The Weird, the Wonderful, and Emphatically Not the Everyday
Using WORLD RECORDS to Capture Children's Interest and Provide Intellectual and Emotional Context
If you parent or teach kids ages 8 to 15, you should know about Kieran Egan’s simple yet stunning ideas about using world records to reach them.
Kieran Egan is an educational philosopher and the author of The Educated Mind: How Cognitive Tools Shape Our Understanding.
I. World Records Capture Student Interest
One of Egan’s key ideas is that children between the ages of 8 and 15 are hungry for what he calls “Romantic knowledge.” By providing appropriate instruction, teachers and parents can use this hunger to bring their instruction to a whole new level. Egan writes:
Students in early adolescence seem most readily engaged...by material such as that compiled in the Guinness Book of Records. That is, they are attracted not to reality in its everyday aspects, but rather to its extremes, to exotica and the bizarre.
The student's imaginative grappling with reality emphasizes who or what is the biggest, the smallest, the fastest, the slowest, the fattest, the thinnest, the hairiest, etc. It is the mysterious, the strange, the weird, the wonderful, and emphatically not the everyday that engages the student's imagination.
Put simply, the extremes of the world are exactly what students at this
stage of cognitive development are naturally most interested in.
II. World Records Give Students Context for Knowledge and Self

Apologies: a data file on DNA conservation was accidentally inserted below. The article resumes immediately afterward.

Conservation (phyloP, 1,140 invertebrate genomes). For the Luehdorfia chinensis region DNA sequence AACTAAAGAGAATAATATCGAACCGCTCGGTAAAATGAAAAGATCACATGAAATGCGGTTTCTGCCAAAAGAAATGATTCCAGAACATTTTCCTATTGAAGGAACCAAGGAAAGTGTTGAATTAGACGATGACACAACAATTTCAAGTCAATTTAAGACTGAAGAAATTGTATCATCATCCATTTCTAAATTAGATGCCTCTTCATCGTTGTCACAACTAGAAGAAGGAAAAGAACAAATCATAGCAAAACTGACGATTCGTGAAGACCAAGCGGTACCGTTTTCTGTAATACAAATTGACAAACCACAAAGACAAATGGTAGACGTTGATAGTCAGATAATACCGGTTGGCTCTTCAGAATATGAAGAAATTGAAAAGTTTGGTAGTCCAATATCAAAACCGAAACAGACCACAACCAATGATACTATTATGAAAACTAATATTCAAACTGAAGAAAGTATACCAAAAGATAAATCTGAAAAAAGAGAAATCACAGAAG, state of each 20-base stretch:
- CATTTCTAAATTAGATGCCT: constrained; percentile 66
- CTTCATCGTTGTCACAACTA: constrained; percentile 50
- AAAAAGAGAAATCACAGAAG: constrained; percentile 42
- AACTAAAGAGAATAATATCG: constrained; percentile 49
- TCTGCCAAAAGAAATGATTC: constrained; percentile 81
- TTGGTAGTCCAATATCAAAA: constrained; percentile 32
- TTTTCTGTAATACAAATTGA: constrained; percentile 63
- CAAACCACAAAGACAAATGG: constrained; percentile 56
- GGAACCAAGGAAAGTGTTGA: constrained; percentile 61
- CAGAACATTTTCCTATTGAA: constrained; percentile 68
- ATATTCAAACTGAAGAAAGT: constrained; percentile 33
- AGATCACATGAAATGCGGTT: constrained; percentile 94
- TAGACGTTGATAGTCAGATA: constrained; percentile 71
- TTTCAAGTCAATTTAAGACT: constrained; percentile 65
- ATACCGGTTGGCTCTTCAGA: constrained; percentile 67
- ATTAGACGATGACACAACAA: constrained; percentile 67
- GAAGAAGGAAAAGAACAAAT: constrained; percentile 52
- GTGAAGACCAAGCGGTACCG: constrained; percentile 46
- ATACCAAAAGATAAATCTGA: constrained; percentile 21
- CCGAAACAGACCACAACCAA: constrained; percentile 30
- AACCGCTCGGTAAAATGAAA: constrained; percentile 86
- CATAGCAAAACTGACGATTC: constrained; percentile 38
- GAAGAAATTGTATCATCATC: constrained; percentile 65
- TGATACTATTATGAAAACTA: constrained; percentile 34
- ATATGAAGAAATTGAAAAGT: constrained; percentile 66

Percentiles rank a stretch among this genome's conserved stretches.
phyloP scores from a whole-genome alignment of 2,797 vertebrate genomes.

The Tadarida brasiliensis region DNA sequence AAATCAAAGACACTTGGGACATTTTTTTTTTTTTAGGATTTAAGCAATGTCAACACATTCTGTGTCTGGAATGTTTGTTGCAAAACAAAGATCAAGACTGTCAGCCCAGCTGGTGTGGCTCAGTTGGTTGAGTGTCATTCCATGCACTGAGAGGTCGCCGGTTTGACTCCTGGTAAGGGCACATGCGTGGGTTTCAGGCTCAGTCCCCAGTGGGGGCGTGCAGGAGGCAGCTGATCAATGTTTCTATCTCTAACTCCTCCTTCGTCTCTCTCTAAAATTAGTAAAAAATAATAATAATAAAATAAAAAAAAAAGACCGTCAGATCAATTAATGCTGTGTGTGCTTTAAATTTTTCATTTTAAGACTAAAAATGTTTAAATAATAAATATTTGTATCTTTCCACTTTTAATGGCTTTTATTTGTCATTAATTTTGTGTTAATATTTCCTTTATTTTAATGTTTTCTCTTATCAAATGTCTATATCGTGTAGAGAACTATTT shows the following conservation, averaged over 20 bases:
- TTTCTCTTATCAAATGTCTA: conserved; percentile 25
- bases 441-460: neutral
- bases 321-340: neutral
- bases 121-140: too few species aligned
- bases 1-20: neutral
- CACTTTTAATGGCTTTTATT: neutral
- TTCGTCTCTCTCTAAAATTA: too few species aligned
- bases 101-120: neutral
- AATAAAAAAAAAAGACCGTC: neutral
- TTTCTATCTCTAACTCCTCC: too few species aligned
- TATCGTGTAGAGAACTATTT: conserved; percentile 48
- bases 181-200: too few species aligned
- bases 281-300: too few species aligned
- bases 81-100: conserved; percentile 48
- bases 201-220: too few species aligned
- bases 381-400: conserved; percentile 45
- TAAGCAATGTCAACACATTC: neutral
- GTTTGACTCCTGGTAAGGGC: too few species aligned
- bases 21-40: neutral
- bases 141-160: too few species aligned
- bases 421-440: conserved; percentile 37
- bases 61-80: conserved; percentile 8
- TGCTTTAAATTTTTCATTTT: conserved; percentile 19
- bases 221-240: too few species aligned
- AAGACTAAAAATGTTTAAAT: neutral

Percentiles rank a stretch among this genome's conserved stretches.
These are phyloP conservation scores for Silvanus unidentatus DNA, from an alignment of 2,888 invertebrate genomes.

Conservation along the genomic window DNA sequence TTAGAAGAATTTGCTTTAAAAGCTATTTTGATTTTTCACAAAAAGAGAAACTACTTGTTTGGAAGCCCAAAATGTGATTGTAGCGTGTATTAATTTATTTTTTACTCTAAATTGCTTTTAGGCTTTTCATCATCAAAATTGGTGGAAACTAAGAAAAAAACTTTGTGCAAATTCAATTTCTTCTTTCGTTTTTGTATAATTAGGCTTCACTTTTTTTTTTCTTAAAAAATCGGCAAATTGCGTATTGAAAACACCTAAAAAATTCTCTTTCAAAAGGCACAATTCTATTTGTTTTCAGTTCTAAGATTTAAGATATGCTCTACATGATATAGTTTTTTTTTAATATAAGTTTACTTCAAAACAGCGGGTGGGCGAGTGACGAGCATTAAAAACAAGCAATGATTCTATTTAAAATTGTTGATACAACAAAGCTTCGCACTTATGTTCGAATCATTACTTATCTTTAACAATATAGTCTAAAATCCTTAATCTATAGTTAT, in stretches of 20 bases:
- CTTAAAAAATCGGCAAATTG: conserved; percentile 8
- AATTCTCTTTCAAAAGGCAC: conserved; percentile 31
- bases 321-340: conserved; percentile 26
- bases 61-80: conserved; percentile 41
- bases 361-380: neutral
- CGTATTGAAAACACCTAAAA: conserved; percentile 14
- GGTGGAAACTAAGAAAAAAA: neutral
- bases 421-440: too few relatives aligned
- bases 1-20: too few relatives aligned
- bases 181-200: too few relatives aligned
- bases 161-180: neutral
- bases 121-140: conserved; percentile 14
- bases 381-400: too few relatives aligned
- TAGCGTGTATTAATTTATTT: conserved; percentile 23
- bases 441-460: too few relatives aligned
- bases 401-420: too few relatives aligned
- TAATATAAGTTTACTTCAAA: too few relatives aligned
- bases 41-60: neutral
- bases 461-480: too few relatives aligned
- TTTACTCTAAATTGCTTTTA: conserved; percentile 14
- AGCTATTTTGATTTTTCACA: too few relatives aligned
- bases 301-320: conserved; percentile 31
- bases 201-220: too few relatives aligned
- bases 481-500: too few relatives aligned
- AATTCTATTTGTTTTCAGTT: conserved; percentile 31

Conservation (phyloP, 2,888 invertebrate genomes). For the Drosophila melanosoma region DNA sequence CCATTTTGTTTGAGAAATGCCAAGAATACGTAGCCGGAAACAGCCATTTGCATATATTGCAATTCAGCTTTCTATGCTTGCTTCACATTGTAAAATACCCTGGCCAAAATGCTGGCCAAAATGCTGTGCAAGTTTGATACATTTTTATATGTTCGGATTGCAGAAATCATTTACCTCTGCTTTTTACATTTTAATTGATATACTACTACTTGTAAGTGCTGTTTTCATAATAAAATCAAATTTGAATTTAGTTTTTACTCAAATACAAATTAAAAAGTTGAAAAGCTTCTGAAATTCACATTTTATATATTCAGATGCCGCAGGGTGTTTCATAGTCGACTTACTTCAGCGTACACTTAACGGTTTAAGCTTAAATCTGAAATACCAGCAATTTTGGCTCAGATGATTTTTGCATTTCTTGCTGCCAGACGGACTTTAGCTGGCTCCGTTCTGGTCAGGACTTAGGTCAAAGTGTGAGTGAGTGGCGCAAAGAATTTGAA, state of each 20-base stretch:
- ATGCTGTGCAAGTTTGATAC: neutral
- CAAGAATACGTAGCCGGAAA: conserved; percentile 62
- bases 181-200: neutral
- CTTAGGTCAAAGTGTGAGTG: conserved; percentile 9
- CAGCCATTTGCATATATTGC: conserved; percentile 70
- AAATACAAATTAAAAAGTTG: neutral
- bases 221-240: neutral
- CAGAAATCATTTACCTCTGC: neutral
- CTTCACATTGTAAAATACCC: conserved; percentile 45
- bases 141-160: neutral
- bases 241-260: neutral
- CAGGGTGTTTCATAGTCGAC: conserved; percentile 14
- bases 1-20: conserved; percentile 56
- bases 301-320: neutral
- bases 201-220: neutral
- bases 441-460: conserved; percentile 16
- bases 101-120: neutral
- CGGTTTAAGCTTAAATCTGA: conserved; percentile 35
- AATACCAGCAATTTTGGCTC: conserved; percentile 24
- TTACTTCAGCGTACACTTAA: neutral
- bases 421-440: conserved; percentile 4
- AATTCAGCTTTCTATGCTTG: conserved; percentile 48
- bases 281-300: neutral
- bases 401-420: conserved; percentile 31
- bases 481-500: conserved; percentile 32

Students love world records because the records form an outline of the world. As students learn, it is as though they are completing a jigsaw puzzle. Each bit of knowledge they acquire is a piece of the puzzle that needs to fit in somewhere. The world records are like the edge and corner pieces of a puzzle—they form the outline that all other knowledge fits within.
This is extremely intellectually satisfying to the young adolescent mind.
Moreover, world records are emotionally satisfying as well. Egan explains:
By discovering the real limits of the world and of human experience, we form a context that enables us to establish some security and to establish proportionate meaning within it. Knowing about the biggest and smallest...allows us, on the one hand, to wonder at their extreme sizes, but, on the other hand, to be reassured about our own scale. Once we have some sense of context, we can begin to develop some sense of proportionate meaning of things.
Helping kids develop “some sense of proportionate meaning,” arguably, is the ultimate goal of every teacher and parent.
III. World Records Are Easy to Integrate into Your Teaching
To Egan, the young adolescents’ interest in world records is undeniable. Their “interest in these features of reality is,” he writes, “so obvious.” So he was troubled that this type of learning wasn’t being used by educators to reach and teach students.
It is a little odd that the 8-to-15 year olds’ enjoyment of books, TV shows, and films that deal with the exotic and extreme has had so little impact on curriculum....”
This “little impact on curriculum” has been unfortunate. Happily, however, integrating world records into your teaching is remarkably easy.
World Records are the perfect bellringer or launchpad for discussion. For geography, ask, “What is the world’s longest river?” In government, ask, “What is world’s oldest government?” In history, ask, “What was the world’s oldest city?” In economics, ask, “What was the world’s first industry?” In cultural studies ask, “What is the world’s most diverse country?”
And so on. By asking questions like these, you immediately reach the parts your students that are already intellectually and emotionally hungry. By basing further instruction on world records, you will provide your students with a “sense of context” so that they may “begin to develop some sense of proportionate meaning of things.”
And isn’t that why we parent and teach?
Egan, Kieran. "Relevance and the Romantic Imagination." Canadian Journal of Education 16, no. 1 (1991): 58-73.
Online map of world records developed for teaching: